STEPHEN HEMELT — Hickory Cove Marsh in Orange County requries federal support

Published 12:26 am Saturday, June 25, 2022

U.S. Rep. Randy Weber announced the House Appropriations Subcommittee on Energy and Water Development and Related Agencies approved funding for the Sabine-Neches Waterway, the Freeport Harbor Channel Improvement Project, an energy supply chain resilience project at Lamar University and Hickory Cove Marsh in Orange County.

As it is written now, the federal funding includes $500,000 to the United States Army Corps of Engineers construction account for Hickory Cove Marsh and Living Shoreline’s Beneficial Use of Dredged Material Pilot Program.

This project supports coastal resilience along the Gulf Coast, reduces storm damage to property and infrastructure and restores marsh habitations north of the Sabine River.

According to Weber’s office, the project would also reduce the costs of dredged material placement by using it as fill material to produce a public economic and environmental benefit.

Anyone in our area knows these Southeast Texas projects, including Hickory Cove Marsh, are critical to the future.

“Our ports and waterways are essential to the economy, carrying products to consumers across the country and sending our exports worldwide,” Weber said. “This infrastructure must be properly maintained, and given the tremendous backlog of work in our district, I am humbled by the opportunity to work within the congressional appropriations process to deliver wins for Texas.”

So does this mean the check is in the mail?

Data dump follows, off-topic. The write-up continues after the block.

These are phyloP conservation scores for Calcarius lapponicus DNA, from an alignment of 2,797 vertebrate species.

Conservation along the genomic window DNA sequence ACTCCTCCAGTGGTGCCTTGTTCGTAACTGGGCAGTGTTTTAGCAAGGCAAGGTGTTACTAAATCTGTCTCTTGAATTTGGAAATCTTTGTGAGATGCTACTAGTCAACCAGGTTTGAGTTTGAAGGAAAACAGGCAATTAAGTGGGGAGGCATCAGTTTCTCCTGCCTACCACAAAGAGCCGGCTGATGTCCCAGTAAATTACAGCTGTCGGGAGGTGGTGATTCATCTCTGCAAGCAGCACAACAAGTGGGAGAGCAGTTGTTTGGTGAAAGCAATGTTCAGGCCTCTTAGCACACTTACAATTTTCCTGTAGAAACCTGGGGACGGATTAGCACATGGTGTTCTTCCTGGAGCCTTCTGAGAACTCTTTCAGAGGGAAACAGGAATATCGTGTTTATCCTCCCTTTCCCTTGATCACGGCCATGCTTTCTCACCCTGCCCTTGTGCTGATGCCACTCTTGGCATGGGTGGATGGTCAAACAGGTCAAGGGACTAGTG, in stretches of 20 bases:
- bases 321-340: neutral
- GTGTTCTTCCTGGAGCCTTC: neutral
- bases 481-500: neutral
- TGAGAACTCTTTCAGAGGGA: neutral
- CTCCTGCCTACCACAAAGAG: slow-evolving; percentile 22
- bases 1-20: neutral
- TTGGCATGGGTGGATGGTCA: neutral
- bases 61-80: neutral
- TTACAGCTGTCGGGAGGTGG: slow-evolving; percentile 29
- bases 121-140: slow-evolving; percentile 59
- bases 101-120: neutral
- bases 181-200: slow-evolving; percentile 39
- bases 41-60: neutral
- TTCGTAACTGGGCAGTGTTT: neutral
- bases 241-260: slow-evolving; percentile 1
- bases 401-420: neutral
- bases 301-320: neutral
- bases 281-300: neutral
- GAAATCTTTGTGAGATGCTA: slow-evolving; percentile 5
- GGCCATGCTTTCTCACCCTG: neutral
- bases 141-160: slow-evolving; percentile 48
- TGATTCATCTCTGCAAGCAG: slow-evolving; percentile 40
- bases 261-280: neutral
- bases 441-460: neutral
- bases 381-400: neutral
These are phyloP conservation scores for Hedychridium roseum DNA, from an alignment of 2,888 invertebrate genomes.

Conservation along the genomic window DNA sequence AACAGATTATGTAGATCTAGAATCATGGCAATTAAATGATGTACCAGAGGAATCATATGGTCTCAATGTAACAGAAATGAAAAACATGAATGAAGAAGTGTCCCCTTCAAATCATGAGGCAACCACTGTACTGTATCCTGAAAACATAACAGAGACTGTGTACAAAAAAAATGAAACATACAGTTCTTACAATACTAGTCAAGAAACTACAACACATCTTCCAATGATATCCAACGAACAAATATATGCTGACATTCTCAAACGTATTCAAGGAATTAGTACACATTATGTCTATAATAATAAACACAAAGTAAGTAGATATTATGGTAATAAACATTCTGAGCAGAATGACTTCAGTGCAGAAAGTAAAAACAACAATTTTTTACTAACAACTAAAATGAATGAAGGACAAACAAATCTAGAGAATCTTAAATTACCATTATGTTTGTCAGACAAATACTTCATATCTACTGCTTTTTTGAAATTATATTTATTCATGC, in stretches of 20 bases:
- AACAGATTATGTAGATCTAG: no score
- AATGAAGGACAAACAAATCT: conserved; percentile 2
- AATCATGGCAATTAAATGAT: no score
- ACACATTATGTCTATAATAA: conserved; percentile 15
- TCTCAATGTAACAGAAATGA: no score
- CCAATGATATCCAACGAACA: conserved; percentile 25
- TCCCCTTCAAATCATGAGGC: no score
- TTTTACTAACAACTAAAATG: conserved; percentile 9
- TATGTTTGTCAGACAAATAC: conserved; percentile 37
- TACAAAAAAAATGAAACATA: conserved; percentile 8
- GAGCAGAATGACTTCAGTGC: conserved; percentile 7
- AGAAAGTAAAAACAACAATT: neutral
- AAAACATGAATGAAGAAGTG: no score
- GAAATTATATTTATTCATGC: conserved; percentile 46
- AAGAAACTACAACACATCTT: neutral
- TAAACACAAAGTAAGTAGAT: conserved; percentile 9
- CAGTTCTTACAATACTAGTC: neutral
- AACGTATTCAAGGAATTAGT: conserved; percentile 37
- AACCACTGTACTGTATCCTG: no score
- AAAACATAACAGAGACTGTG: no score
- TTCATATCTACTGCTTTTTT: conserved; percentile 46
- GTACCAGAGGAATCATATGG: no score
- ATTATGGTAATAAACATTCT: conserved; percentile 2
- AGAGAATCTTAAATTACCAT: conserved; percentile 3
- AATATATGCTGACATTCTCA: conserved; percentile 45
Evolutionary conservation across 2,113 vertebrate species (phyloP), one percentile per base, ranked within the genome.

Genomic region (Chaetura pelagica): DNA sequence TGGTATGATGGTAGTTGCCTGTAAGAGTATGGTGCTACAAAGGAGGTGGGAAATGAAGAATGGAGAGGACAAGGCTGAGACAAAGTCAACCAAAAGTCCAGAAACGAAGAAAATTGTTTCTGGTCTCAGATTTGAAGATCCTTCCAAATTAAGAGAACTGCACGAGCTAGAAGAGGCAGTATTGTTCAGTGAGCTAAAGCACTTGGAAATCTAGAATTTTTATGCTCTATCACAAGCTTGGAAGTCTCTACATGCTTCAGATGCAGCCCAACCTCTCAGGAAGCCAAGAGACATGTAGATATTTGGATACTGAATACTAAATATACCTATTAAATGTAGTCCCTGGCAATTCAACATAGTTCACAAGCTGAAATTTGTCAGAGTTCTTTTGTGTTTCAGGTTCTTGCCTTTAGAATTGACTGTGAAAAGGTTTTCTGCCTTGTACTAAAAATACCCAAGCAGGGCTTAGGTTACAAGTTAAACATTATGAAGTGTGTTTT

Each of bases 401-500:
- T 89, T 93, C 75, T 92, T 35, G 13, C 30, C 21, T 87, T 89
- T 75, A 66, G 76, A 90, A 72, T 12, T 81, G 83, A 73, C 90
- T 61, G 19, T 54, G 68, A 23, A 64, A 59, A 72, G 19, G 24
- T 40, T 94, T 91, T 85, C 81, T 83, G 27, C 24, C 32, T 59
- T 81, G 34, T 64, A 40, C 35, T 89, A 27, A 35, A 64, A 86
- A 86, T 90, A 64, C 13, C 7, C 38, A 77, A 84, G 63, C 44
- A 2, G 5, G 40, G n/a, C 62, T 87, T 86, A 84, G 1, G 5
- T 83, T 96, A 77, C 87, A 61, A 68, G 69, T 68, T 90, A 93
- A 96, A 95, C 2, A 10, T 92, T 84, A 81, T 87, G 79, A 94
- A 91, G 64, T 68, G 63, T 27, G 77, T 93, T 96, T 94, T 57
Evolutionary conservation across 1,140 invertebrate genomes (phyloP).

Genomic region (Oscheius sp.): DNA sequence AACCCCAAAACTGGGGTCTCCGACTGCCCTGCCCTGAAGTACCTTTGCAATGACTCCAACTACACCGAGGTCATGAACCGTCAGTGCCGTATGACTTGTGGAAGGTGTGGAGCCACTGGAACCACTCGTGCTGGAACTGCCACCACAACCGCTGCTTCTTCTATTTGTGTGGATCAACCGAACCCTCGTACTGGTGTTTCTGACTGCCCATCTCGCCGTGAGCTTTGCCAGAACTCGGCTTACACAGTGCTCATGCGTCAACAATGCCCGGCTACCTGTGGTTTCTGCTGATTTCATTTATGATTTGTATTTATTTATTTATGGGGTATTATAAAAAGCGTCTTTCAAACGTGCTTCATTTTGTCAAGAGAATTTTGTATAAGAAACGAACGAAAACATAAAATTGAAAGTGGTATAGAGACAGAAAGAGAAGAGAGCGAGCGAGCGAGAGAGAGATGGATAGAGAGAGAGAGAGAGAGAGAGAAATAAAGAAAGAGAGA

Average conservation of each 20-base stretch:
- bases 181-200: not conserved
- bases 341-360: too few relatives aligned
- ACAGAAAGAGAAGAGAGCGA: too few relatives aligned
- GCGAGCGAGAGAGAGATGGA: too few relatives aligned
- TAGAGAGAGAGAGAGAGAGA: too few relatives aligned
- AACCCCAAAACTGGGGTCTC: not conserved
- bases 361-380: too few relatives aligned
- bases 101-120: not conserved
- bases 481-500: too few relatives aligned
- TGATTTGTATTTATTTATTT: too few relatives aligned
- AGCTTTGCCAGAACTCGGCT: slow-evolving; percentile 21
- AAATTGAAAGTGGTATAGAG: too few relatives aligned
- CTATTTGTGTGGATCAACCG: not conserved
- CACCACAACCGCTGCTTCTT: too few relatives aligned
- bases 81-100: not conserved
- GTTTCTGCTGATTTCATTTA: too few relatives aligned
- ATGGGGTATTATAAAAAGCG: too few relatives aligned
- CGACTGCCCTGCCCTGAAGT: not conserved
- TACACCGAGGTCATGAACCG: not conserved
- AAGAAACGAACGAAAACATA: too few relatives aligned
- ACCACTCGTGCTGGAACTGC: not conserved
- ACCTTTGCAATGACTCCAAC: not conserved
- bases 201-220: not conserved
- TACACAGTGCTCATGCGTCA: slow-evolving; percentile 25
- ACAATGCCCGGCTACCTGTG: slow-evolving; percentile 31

Not exactly.

The team at the congressman’s office outlined the next stage in the process, which is approval by the full Appropriations Committee, “ideally with no changes to the action taken by the subcommittee.”

When the bill is passed by the full committee, it’s scheduled for floor consideration, giving the entire Congress the opportunity to weigh in.

If they approve the bill, it’s forwarded to the Senate.

Ideally, both chambers conclude their respective processes and iron out any differences between their respective versions prior to the beginning of the next fiscal year starting Oct. 1.

No one thinks that is a sure thing, and Weber was quick to point out that Congress’ goal should be a return to “regular order” so the timely funding of government is not treated cavalierly.

“Massive, omnibus appropriation bills that are lumped together into unreadable tomes that leave Members with virtually no time to fully research what is included in bills that we are expected to vote on, or continuing resolutions that mindlessly continue funding from previous fiscal years because Congress can’t — or won’t — do its work in the time allotted, is unacceptable behavior by our federal elected representatives,” he said.

The work of the House Appropriations Subcommittee includes numerous other regional projects.

  • $167,402,000 to the U.S. Army Corps of Engineers’ construction account, to deepen the Sabine-Neches Waterway from its 40-foot depth to its congressionally authorized depth of 48 feet, as authorized in WRDA 2014.

The Waterway is the USA’s leading energy exporter and No. 1 exporter of liquefied natural gas.

“No single project can do more for Texas and the rest of the United States now than the Sabine—Neches Waterway Channel Improvement Project,” Weber said.

  • $2,000,000 to the Department of Energy’s project account for Lamar University’s Southeast Texas Data Analytics and Cybersecurity for Energy Supply Chain Resilience Project.

“This project will boost regional economic development, create high-paying jobs, and enhance the long-term sustainability of the U.S. and its global energy supply,” Weber said.

“By utilizing data analytics tools to improve cybersecurity, this project ensures that Texas will continue to lead the nation in reliable energy production.”

Stephen Hemelt is the publisher at Orange Newsmedia, which produces the Orange Leader and orangeleader.com. He can be reached at stephen.hemelt@orangeleader.com.